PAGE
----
A Powerplay of Spontaneity; Is It Classy?

Raise your hand if you’ve ever had something like this happen to you, as a learner.

It’s my freshman year in college. I don’t remember if it was 1st or 2nd semester, but I DO remember that it was 7:30 in the morning, Monday, Wednesday, Friday! [Seriously, who was in charge of that decision: A mandatory, first-year class that early! Clearly, the college was trying to weed out the non-morning-people… with a vengeance.] It was intro to something or other, and I had to take the class as a prerequisite for future necessary courses. So, I’m stuck in this pedagogical prison with what seems to be a brilliant professor who is trying as much as he can to wake us all up with exciting anecdotes. 

The thing is, there is this one rose among us weedy, thorny freshman who has grown beyond the bramble to sing in the early morning sunlight. This student probably already had a higher education, or at the very least was well-read on the topic. I don’t know. I never conversed directly with the guy. He would raise his hand, and the rest of us would lay down our pencils and pens. The lecture was over, as far as the rest of us were concerned. This star student would ask the professor a question. I never even understood the inquiry, let alone the lengthy response the professor clearly loved providing, complete with gigantic vocabulary that drifted like cirrus above our cerebral sleepiness. 

I don’t know how I passed that class. What was I supposed to do in the moment the lecture unexpectedly derailed to plow through the wilderness? Should this naive novice to higher education raise his hand and suggest the conversation steer back toward the original topic, where the rest of us are still stuck in mental mud? …And, while you’re at it, can you use verbiage the rest of us pion-pupils can understand? Should I have left the lecture hall, to go back to the cocoon that was calling me: my bed? It WAS 7:30AM!!! Or, perhaps I should ignore the nonsense (that’s what it was to me), and read the enormous, expensive textbook that I drug around with me, but hadn’t cracked?

That really happened to me. Another thing that happened was my very own participation in derailment, back in highschool. I remember glorying in getting teachers off topic to discuss some random recent event. The class was happy to rest note-taking hands and enjoy some cognitive freetime. 

And, lastly, as a teacher, I have found it fun to discuss something off the cuff that a kid brought up, assuming that he or she was invested in this divergent topic. I’ve thought that the spontaneity of switching gears to something that mattered, personally, to my students would be engaging. It very well could be, for that one student. But, what about the rest!?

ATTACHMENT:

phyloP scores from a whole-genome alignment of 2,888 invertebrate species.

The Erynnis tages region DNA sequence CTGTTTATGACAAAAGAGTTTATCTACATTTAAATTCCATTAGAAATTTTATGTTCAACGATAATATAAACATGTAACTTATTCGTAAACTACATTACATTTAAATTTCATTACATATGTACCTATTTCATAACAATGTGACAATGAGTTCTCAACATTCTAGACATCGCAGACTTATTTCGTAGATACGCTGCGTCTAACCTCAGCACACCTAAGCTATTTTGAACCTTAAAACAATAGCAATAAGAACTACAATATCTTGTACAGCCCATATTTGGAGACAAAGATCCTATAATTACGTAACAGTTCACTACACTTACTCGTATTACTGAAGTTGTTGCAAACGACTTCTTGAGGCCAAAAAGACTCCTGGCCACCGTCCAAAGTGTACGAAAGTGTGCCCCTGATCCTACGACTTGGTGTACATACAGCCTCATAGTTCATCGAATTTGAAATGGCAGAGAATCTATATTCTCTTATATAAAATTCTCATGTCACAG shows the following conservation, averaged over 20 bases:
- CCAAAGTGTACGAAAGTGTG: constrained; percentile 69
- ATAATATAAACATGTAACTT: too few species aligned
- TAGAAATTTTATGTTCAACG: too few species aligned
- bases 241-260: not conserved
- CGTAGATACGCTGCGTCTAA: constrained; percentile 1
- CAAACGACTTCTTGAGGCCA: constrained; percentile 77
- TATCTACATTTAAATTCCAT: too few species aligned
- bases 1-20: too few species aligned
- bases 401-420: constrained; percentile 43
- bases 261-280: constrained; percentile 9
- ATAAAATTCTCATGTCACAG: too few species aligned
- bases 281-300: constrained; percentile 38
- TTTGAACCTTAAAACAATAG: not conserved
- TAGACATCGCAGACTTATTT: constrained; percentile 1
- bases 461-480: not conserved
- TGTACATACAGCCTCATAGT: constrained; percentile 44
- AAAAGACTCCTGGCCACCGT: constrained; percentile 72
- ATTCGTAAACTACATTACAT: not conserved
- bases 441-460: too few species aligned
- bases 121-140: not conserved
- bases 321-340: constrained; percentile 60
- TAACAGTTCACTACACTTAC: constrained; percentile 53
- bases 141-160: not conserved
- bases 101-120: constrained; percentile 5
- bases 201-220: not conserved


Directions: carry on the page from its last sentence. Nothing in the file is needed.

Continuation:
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This is a quote of Diana Hess in an Interview with Joan Richardson of Phi Delta Kappan

I’m preparing a collaborative blog post with Mountain Buddha, author of “The Write Inspiration” on the topic of controversy. I was reading an article about using political controversy (oh my!) in a Social Studies classroom, when I came across an idea that stopped me dead in my tracks. 

It may seem classy and fun to allow a spontaneously surfacing idea to infiltrate a lesson, but this can isolate, marginalize, disengage, and feed in to a powergame. 

One of my favorite books is “The 48 Laws of Power” by Robert Greene (2000). Law number 30 (page 245) states “Make Your Accomplishments Seem Effortless”. When a professor or teacher spontaneously expounds on an idea that wasn’t previously advertised, he or she is showing off his or her power. Unbeknownst to the pupils, the teacher has done loads of research, reading, and thinking on the topic. He is older than they and has had some life-experiences that have added to his breadth of knowledge, as well. It may seem like he is speaking off the cuff, but there is a muscular arm of mental muscle under that sleeve. By not explaining how much he prepared for this seemingly surprise question, students are left in awe of his god-like knowledge.